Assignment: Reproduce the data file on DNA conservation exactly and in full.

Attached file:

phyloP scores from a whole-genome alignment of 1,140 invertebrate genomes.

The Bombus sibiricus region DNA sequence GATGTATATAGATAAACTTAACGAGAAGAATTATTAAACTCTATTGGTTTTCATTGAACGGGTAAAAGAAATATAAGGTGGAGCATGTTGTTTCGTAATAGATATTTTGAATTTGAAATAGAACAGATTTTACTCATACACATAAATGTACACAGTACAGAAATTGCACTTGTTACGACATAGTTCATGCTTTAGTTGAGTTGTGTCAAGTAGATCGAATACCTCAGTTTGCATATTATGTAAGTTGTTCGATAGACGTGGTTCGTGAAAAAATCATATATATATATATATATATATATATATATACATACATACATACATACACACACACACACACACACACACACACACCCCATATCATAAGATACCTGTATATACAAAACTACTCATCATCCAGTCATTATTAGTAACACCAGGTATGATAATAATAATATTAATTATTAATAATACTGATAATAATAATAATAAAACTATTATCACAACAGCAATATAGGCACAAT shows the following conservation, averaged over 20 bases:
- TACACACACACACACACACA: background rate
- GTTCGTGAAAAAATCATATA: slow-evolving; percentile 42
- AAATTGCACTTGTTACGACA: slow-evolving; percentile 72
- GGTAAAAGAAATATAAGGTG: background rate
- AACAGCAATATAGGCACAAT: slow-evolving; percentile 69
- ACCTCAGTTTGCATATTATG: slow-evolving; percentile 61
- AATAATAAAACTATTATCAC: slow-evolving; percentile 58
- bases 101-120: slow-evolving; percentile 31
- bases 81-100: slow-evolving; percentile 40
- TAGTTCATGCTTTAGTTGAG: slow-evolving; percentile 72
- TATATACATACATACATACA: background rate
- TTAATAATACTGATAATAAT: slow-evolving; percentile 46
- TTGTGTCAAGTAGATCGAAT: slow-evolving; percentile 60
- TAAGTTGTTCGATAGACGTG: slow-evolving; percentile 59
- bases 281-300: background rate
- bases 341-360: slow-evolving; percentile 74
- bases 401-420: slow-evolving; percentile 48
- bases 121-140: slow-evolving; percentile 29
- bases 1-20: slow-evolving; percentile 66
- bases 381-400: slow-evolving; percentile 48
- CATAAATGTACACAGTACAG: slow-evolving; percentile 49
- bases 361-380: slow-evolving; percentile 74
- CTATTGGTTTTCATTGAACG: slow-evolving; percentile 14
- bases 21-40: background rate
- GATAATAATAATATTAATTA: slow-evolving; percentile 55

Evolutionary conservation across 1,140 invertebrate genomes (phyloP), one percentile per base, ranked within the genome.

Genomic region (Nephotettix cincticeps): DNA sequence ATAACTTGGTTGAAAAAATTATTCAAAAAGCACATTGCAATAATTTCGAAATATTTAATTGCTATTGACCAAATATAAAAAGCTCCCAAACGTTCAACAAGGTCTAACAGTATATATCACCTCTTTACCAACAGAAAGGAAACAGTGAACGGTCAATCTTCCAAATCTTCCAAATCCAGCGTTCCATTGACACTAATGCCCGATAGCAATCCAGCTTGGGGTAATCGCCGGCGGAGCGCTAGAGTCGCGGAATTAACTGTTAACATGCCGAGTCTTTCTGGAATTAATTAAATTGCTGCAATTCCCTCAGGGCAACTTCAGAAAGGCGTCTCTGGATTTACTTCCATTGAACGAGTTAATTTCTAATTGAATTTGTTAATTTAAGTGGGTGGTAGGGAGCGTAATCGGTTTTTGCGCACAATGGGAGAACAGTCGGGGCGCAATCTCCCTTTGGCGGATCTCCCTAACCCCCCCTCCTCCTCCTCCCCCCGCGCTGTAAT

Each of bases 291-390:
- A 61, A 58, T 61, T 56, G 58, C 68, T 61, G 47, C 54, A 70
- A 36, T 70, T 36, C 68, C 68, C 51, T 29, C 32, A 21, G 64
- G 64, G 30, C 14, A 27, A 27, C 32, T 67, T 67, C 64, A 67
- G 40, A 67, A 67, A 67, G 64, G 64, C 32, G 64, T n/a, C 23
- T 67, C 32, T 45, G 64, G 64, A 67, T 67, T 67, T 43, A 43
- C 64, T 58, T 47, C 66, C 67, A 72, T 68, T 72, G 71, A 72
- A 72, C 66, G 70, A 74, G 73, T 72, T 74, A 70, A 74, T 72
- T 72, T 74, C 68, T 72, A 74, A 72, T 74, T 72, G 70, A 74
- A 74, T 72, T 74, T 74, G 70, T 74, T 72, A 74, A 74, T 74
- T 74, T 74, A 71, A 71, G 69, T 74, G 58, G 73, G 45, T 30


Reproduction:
phyloP scores from a whole-genome alignment of 1,140 invertebrate genomes.

The Bombus sibiricus region DNA sequence GATGTATATAGATAAACTTAACGAGAAGAATTATTAAACTCTATTGGTTTTCATTGAACGGGTAAAAGAAATATAAGGTGGAGCATGTTGTTTCGTAATAGATATTTTGAATTTGAAATAGAACAGATTTTACTCATACACATAAATGTACACAGTACAGAAATTGCACTTGTTACGACATAGTTCATGCTTTAGTTGAGTTGTGTCAAGTAGATCGAATACCTCAGTTTGCATATTATGTAAGTTGTTCGATAGACGTGGTTCGTGAAAAAATCATATATATATATATATATATATATATATATACATACATACATACATACACACACACACACACACACACACACACACCCCATATCATAAGATACCTGTATATACAAAACTACTCATCATCCAGTCATTATTAGTAACACCAGGTATGATAATAATAATATTAATTATTAATAATACTGATAATAATAATAATAAAACTATTATCACAACAGCAATATAGGCACAAT shows the following conservation, averaged over 20 bases:
- TACACACACACACACACACA: background rate
- GTTCGTGAAAAAATCATATA: slow-evolving; percentile 42
- AAATTGCACTTGTTACGACA: slow-evolving; percentile 72
- GGTAAAAGAAATATAAGGTG: background rate
- AACAGCAATATAGGCACAAT: slow-evolving; percentile 69
- ACCTCAGTTTGCATATTATG: slow-evolving; percentile 61
- AATAATAAAACTATTATCAC: slow-evolving; percentile 58
- bases 101-120: slow-evolving; percentile 31
- bases 81-100: slow-evolving; percentile 40
- TAGTTCATGCTTTAGTTGAG: slow-evolving; percentile 72
- TATATACATACATACATACA: background rate
- TTAATAATACTGATAATAAT: slow-evolving; percentile 46
- TTGTGTCAAGTAGATCGAAT: slow-evolving; percentile 60
- TAAGTTGTTCGATAGACGTG: slow-evolving; percentile 59
- bases 281-300: background rate
- bases 341-360: slow-evolving; percentile 74
- bases 401-420: slow-evolving; percentile 48
- bases 121-140: slow-evolving; percentile 29
- bases 1-20: slow-evolving; percentile 66
- bases 381-400: slow-evolving; percentile 48
- CATAAATGTACACAGTACAG: slow-evolving; percentile 49
- bases 361-380: slow-evolving; percentile 74
- CTATTGGTTTTCATTGAACG: slow-evolving; percentile 14
- bases 21-40: background rate
- GATAATAATAATATTAATTA: slow-evolving; percentile 55

Evolutionary conservation across 1,140 invertebrate genomes (phyloP), one percentile per base, ranked within the genome.

Genomic region (Nephotettix cincticeps): DNA sequence ATAACTTGGTTGAAAAAATTATTCAAAAAGCACATTGCAATAATTTCGAAATATTTAATTGCTATTGACCAAATATAAAAAGCTCCCAAACGTTCAACAAGGTCTAACAGTATATATCACCTCTTTACCAACAGAAAGGAAACAGTGAACGGTCAATCTTCCAAATCTTCCAAATCCAGCGTTCCATTGACACTAATGCCCGATAGCAATCCAGCTTGGGGTAATCGCCGGCGGAGCGCTAGAGTCGCGGAATTAACTGTTAACATGCCGAGTCTTTCTGGAATTAATTAAATTGCTGCAATTCCCTCAGGGCAACTTCAGAAAGGCGTCTCTGGATTTACTTCCATTGAACGAGTTAATTTCTAATTGAATTTGTTAATTTAAGTGGGTGGTAGGGAGCGTAATCGGTTTTTGCGCACAATGGGAGAACAGTCGGGGCGCAATCTCCCTTTGGCGGATCTCCCTAACCCCCCCTCCTCCTCCTCCCCCCGCGCTGTAAT

Each of bases 291-390:
- A 61, A 58, T 61, T 56, G 58, C 68, T 61, G 47, C 54, A 70
- A 36, T 70, T 36, C 68, C 68, C 51, T 29, C 32, A 21, G 64
- G 64, G 30, C 14, A 27, A 27, C 32, T 67, T 67, C 64, A 67
- G 40, A 67, A 67, A 67, G 64, G 64, C 32, G 64, T n/a, C 23
- T 67, C 32, T 45, G 64, G 64, A 67, T 67, T 67, T 43, A 43
- C 64, T 58, T 47, C 66, C 67, A 72, T 68, T 72, G 71, A 72
- A 72, C 66, G 70, A 74, G 73, T 72, T 74, A 70, A 74, T 72
- T 72, T 74, C 68, T 72, A 74, A 72, T 74, T 72, G 70, A 74
- A 74, T 72, T 74, T 74, G 70, T 74, T 72, A 74, A 74, T 74
- T 74, T 74, A 71, A 71, G 69, T 74, G 58, G 73, G 45, T 30